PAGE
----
The fed "borrows" from the Social Security "trust fund", substituting special treasury bonds with ridiculously low interest rates, and these bonds are NOT included in the national debt calculation. Then the fed spends the money - which will eventually have to be made up from other taxes.

Re:Retirement plans and the government. (1)

UbuntuDupe (970646) | more than 7 years ago | (#16154448)

My sarcasm detector is off today. I'm assuming you're extending my critique to governmental practices through clever use of satire, rather than claiming that the pracitice of unfunded, undebited obligations is acceptable for both government *and* corporations, yes yes?

Re:Retirement plans and the government. (1)

Ungrounded Lightning (62228) | more than 7 years ago | (#16156490)

I'm assuming you're extending my critique to governmental practices through clever use of satire, rather than claiming that the pracitice of unfunded, undebited obligations is acceptable for both government *and* corporations, yes yes?

Yes. You got it in one. B-)

(Although the straight point remains valid: Legislators are unlikely to impose corrective requirements on corporations, for fear that doing so would lead to broader exposure of their own massive fraud.)

Re:Retirement plans and the government. (2, Insightful)

pete6677 (681676) | more than 7 years ago | (#16154474)

All of this just goes to show what a crock the pension system is. If you don't control your money, don't count on it being there for you at some future date.

Re:Retirement plans and the government. (1)

tehcyder (746570) | more than 7 years ago | (#16160703)

If you don't control your money, don't count on it being there for you at some future date
Yeah, it makes you wonder why all these companies bother with pension accounts, actuaries,investment analysts and shit, obviously they just like wasting their money rather than relying on the infallible financial forecasing ability of every cleaner, clerk or waitress that works for them.

Re:Retirement plans and the government. (1)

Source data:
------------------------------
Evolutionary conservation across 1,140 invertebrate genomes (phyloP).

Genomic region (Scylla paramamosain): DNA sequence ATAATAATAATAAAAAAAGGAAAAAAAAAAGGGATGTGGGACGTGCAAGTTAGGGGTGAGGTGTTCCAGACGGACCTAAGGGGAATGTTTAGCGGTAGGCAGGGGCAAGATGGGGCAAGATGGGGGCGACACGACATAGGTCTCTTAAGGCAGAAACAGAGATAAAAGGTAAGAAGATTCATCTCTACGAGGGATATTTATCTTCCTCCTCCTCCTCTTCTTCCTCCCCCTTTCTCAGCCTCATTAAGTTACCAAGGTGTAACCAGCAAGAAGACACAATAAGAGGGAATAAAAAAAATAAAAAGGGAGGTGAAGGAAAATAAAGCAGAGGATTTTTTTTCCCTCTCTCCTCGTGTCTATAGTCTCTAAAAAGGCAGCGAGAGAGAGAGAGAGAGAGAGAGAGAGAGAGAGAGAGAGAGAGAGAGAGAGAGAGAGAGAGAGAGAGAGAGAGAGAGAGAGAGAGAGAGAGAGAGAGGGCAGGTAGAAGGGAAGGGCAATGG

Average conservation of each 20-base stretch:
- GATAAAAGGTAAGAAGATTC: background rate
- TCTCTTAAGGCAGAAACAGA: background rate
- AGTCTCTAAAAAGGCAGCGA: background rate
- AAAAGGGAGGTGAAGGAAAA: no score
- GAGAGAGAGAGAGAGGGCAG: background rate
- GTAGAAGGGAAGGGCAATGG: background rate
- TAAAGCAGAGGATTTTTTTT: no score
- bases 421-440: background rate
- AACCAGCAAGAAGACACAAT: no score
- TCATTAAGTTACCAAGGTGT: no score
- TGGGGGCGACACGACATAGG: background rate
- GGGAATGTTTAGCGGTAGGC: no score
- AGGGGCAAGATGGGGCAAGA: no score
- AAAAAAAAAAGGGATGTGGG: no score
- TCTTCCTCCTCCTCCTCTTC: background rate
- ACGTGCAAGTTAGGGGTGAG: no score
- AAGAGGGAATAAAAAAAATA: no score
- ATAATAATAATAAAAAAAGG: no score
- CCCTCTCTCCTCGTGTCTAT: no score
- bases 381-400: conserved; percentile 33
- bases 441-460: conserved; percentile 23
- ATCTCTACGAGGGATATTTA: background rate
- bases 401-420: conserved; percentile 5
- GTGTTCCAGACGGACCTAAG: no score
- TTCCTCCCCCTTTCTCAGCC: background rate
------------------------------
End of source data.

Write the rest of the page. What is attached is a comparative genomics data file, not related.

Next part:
UbuntuDupe (970646) | more than 7 years ago | (#16160914)

Actually, there's sort of a paradox or catch-22, or just something amusing going on in this respect. The "cleaners, clerks, and waitresses" generally aren't impressed by defined benefit plans. *As a general rule* those kinds of workers want their compensation NOW. So they really couldn't care less if their employers tanked -- they've received every penny they were promised.

So, it's a tough question -- is it "stupid" for a worker to "fail to see" the advantage of an employer pension? Even when that pension, you know, isn't going to be there?

Re:Stock option accounting? Amateurs... (1)

hpcanswers (960441) | more than 7 years ago | (#16155034)

Why do companies ever bother with pensions? Or options, bonuses, commissions, etc? The only benefits that should exist beyond salary are insurance and possibly education reimbursement. If we want to motivate an employee, then we can give him a raise when he does well. If he does poorly, then we can fire him. It's pretty simple, really.

Re:Stock option accounting? Amateurs... (1)

UbuntuDupe (970646) | more than 7 years ago | (#16155112)

Damn straight. I think pensions are offered to satisfy people with the whole "dependence mentality". "Oh, I'm incapable of saving my own money so I want my employer to provide all that." No, if you're contributing to a pension fund, give ME the money to invest instead. If the pension has a tax advantage, give MY savings the same tax advantage. It's ridiculous.

That said, they should still be held to honor every promise. If it breaks them -- good. Then maybe people will start learning how stupid these things are.

You are (0)

Anonymous Coward | more than 7 years ago | (#16154157)

the Weakest Link, Good Bye

in 2001, Delisting was begining (5, Informative)

larry bagina (561269) | more than 7 years ago | (#16154199)

VA Linux faced a NASDAQ delisting in 2001, due to their penny-stock status (3 months of a closing price under $1.00 leads to delisting). NASDAQ gave everybody a 3-month repreive following the 9/11 bombings, by which time they managed lay off most of their employees, stop hemoraging cash, and escape delisting.

Oddly enough, that wasn't "news for nerds" or "stuff that matters" -- it was -1 troll. I wonder if it still is :)

Re:in 2001, Delisting was begining (1)

grub (11606) | more than 7 years ago | (#16154271)

+5, Informative.
Thanks!

Re:in 2001, Delisting was begining (2, Informative)